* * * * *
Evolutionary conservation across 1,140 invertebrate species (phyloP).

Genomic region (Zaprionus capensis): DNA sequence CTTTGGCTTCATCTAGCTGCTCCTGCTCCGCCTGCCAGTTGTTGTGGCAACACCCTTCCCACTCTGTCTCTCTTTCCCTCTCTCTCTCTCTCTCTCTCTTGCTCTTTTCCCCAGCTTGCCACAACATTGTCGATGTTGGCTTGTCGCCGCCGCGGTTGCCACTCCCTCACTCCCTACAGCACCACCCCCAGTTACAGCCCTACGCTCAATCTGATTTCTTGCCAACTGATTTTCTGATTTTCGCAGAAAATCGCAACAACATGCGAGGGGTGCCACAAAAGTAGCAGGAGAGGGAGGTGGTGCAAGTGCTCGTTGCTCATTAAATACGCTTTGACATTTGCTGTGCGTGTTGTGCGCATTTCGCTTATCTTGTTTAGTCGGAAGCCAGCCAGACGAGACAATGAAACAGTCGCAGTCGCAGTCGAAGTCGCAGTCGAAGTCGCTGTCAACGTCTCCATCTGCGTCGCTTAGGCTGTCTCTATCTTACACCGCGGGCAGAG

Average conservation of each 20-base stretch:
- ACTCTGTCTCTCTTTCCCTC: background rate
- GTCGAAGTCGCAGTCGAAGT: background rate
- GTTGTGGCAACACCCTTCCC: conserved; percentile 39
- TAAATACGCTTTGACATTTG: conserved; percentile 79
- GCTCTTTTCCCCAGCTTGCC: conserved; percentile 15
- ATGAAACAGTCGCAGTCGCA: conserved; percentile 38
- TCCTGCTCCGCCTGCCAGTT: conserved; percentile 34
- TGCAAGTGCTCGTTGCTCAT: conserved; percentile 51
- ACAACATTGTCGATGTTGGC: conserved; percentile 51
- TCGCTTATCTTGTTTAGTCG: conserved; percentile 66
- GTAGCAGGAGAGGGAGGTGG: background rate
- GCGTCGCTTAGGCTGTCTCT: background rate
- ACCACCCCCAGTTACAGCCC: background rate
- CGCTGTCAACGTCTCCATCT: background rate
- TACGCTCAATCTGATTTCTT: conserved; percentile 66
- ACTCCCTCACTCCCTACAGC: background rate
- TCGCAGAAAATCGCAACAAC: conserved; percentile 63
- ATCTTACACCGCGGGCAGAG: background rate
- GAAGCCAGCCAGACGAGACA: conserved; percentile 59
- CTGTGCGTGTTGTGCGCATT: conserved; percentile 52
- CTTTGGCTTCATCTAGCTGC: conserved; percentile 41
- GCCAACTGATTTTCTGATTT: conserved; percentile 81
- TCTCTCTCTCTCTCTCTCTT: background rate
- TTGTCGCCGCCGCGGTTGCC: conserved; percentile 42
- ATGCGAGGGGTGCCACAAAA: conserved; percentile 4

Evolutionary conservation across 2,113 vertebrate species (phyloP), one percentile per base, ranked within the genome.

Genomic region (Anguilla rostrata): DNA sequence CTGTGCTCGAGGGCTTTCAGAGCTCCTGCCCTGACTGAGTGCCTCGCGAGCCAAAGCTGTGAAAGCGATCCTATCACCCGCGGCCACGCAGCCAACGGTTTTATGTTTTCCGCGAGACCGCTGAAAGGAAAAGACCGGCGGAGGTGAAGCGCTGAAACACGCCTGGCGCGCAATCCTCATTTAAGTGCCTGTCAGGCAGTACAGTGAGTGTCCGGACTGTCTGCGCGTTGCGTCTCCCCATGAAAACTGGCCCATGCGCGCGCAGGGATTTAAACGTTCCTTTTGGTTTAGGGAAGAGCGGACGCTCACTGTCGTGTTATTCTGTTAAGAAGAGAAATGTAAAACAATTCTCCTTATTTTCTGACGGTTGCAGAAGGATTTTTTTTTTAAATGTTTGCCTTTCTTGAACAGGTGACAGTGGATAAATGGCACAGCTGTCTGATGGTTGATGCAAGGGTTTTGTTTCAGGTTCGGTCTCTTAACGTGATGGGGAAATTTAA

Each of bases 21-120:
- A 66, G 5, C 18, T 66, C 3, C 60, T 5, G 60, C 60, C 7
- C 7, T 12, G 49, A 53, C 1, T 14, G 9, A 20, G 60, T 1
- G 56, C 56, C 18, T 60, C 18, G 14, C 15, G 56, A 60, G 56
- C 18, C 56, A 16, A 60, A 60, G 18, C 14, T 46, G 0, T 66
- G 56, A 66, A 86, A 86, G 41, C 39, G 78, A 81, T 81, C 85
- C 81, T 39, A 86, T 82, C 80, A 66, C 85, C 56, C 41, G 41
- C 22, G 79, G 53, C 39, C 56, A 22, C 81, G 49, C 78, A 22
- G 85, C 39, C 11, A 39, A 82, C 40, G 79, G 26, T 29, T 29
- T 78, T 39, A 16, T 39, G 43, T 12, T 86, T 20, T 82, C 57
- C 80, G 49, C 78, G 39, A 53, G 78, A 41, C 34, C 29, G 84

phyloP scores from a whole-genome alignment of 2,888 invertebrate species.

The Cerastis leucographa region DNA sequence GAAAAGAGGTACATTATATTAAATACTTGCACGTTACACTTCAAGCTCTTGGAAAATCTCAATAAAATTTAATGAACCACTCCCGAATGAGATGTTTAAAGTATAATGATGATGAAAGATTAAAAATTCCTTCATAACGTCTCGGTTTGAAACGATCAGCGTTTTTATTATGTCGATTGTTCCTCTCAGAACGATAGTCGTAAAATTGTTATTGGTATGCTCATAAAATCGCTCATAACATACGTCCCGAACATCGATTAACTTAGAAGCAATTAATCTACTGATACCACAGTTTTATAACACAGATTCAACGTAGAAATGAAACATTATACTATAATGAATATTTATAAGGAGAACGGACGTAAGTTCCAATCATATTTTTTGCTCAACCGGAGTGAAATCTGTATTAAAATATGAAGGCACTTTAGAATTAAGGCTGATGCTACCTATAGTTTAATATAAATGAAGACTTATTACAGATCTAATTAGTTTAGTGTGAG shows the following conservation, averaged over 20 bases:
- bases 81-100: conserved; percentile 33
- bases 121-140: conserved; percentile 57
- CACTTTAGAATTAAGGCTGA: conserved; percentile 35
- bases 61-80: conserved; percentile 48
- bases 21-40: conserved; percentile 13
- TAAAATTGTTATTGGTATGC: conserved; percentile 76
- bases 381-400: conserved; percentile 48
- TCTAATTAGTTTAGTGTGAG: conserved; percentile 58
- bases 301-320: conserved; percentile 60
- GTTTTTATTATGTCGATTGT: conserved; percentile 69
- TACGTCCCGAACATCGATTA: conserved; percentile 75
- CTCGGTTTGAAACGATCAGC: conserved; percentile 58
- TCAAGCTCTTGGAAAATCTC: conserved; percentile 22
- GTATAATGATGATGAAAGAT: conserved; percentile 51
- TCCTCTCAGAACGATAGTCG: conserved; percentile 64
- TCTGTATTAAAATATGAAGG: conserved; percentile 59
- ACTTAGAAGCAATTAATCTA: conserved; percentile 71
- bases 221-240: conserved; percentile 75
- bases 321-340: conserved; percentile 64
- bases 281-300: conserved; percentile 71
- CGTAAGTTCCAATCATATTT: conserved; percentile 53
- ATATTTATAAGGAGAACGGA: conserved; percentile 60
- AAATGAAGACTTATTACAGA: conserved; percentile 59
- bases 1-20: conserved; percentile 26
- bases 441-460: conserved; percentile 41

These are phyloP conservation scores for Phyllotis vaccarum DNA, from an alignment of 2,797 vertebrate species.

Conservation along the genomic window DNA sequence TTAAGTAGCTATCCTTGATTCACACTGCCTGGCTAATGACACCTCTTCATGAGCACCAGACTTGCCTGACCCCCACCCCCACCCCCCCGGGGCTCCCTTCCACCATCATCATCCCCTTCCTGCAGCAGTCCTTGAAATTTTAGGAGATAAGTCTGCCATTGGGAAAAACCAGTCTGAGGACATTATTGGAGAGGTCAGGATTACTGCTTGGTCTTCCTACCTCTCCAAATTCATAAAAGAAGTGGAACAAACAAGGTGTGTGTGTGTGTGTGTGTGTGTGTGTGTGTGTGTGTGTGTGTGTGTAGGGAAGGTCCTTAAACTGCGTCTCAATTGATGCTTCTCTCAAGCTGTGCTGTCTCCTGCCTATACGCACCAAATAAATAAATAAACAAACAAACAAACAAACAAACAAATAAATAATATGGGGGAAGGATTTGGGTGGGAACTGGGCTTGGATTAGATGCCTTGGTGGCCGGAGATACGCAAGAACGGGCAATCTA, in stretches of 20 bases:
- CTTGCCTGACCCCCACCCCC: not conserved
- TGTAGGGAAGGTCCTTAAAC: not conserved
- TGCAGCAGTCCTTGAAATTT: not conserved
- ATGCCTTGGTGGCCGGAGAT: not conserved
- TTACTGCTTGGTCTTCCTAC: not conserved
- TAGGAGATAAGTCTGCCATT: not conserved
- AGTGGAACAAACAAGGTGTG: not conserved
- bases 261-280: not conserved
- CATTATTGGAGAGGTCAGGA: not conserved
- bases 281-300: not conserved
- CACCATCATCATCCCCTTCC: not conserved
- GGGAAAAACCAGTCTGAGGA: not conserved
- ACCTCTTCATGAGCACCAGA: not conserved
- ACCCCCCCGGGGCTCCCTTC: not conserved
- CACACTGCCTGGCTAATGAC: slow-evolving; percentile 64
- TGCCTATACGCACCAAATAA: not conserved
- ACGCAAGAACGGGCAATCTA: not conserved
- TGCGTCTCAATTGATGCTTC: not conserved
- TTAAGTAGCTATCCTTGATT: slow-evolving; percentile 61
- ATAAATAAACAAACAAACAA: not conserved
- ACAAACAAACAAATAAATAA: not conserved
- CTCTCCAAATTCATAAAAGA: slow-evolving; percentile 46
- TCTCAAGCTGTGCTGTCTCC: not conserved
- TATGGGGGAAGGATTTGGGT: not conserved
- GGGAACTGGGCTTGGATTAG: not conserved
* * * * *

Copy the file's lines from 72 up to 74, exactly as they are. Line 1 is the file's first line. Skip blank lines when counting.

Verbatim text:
- TGTAGGGAAGGTCCTTAAAC: not conserved
- TGCAGCAGTCCTTGAAATTT: not conserved
- ATGCCTTGGTGGCCGGAGAT: not conserved